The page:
“Zil couldn’t stop the train in time before it would have crashed into the far wall of the tunnel. He opened another gate in front of us, and unless I miss my guess, he’s going to swing around and try again.”
Everyone ran back to the forward wall and sat with their backs braced against it. Rieka saw the blue skies outside, and then the walls of the tunnel again. The train braked and she could see sparks outside the window, then she was pressed against the forward wall of the train car with such force she could barely breathe. The space outside between the train and the tunnel wall had turned into an inferno – Zil had fired the powerful rear thruster mounted on the front of the train.
The train screeched to a stop, but everything outside was on fire. The train was burning, the doors to all the side rooms in the tunnel where the others were waiting was on fire, even the concrete seemed to be on fire.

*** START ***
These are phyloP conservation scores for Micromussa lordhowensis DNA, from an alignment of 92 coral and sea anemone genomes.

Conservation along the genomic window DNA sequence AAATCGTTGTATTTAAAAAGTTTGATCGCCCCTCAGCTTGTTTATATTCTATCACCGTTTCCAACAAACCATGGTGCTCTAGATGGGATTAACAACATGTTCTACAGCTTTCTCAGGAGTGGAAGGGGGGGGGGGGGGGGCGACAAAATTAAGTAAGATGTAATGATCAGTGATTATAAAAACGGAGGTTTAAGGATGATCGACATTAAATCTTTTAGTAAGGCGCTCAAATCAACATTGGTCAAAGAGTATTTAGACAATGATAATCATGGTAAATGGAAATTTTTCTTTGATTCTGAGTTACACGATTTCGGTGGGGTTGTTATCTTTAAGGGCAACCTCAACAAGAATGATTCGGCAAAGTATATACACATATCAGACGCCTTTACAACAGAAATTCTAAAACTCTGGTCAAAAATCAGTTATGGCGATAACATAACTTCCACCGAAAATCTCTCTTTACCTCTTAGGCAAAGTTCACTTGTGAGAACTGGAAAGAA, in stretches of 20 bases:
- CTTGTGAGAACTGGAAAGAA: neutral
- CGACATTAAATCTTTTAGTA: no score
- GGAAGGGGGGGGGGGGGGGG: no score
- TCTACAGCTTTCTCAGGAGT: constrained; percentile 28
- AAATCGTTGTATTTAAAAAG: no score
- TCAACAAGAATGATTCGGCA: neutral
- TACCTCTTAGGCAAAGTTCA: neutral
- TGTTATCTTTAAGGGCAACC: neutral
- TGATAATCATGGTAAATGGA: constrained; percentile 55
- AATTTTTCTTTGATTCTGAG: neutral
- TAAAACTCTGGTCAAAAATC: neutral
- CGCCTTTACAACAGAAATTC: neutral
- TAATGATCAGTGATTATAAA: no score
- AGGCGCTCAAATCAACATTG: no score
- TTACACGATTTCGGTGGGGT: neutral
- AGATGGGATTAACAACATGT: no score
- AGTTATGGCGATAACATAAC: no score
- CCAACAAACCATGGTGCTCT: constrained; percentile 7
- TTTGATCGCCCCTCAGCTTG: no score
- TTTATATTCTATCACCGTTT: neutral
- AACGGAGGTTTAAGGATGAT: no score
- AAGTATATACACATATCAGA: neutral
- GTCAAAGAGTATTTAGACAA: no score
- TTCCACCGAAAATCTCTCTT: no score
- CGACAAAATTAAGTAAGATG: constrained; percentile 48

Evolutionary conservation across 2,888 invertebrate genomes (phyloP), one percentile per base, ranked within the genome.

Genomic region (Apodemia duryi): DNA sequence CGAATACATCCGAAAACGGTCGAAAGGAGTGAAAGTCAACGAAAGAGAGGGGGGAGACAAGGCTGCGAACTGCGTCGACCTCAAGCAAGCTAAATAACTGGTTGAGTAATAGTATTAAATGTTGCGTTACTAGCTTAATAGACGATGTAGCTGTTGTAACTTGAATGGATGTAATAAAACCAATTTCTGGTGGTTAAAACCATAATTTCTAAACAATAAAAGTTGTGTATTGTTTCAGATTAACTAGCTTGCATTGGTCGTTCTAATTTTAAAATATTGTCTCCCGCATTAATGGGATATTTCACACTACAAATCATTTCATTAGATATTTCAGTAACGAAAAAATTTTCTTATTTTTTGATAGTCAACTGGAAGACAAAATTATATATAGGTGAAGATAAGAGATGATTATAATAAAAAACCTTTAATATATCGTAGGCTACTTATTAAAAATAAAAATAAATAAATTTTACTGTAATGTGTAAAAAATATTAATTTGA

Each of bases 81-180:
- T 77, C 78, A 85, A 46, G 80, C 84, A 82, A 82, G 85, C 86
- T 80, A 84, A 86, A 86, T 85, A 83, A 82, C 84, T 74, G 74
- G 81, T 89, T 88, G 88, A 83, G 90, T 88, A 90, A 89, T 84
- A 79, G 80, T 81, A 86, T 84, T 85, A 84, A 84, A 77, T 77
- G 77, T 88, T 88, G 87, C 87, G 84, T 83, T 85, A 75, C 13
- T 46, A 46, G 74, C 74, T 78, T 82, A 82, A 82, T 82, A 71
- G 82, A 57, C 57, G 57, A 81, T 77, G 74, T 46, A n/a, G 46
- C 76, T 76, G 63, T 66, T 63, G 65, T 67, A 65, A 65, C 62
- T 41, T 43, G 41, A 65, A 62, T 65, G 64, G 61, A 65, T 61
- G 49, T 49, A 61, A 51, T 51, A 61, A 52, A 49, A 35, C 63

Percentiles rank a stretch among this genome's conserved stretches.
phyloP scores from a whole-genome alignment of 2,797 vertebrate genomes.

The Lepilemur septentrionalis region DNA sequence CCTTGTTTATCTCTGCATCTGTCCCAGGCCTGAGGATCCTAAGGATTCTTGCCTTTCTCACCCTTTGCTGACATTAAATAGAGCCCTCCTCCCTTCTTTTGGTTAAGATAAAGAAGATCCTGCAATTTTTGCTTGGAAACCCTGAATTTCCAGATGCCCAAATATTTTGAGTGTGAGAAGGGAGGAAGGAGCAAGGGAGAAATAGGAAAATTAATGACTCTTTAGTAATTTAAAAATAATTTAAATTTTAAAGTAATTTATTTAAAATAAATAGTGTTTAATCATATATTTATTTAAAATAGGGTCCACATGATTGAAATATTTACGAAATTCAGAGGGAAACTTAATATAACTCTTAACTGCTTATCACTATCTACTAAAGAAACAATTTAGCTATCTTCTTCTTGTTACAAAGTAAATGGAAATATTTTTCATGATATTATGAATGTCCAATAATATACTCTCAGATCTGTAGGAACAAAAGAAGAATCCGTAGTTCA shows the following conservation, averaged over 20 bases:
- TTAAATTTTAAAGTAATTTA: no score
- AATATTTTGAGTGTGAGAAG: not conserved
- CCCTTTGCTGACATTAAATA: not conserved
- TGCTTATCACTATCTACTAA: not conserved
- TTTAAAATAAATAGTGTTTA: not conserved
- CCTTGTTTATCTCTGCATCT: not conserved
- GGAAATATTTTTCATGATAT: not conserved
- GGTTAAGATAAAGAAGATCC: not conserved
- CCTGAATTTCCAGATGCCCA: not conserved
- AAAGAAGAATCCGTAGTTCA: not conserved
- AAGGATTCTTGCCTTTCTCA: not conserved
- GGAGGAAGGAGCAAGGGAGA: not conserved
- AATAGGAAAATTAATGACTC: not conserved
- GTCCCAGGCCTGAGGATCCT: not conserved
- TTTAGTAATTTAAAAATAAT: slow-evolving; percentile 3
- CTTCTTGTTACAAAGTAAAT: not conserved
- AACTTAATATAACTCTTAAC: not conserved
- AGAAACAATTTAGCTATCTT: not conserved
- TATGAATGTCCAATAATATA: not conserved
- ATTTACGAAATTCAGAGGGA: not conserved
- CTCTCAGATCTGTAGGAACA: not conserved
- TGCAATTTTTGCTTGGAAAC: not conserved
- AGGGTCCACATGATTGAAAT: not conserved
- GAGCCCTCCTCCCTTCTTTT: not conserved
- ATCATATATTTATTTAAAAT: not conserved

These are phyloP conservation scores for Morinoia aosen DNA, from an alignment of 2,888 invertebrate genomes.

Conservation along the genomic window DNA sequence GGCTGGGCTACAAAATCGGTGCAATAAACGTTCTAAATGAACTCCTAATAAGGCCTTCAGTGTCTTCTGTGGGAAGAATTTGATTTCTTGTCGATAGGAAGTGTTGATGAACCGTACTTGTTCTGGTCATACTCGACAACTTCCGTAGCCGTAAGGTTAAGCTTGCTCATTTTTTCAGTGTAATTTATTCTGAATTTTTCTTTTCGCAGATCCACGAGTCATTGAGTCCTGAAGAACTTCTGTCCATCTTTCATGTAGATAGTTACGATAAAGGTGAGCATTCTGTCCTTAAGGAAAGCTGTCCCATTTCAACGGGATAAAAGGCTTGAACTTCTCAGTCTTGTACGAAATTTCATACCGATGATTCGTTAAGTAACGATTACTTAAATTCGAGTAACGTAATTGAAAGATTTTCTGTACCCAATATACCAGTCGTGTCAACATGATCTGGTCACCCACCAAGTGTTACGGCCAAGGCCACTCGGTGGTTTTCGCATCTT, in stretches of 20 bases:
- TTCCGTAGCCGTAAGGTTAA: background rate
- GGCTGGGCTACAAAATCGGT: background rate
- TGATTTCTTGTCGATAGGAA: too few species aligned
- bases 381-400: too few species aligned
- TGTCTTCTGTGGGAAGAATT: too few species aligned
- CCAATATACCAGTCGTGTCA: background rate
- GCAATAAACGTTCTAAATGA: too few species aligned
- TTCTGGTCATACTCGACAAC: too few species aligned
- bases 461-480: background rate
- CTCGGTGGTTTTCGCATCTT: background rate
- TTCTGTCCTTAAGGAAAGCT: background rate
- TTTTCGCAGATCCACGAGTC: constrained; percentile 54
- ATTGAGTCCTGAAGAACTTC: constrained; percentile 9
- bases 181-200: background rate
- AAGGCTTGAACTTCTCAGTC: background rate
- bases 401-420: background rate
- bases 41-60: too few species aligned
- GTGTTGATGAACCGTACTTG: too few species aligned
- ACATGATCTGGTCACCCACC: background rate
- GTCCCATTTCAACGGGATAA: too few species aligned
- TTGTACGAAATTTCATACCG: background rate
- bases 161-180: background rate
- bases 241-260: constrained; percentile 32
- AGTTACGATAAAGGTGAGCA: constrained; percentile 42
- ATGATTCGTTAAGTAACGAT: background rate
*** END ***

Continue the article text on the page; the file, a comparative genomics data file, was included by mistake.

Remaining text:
“He’s burning everything down,” shouted Maseth. “I told you he was an idiot.”
Tarlock Malic raised a hand toward the tiger. Maseth sat down and closed his mouth, but anger raged across his face.
“Have some patience,” said Tarlock Malic just as a tidal wave of water rushed past the train and flooded the tunnel. “There it is, he’s opened a gate in the ocean to extinguish the fires.”
“Great, now we’ll drown, that’s much better,” said Maseth dryly.
“No, look,” shouted Rieka.
A gate behind the train opened to clear blue skies and the water drained away through the open gate.
“Zil’s a genius,” shouted Tarabeth.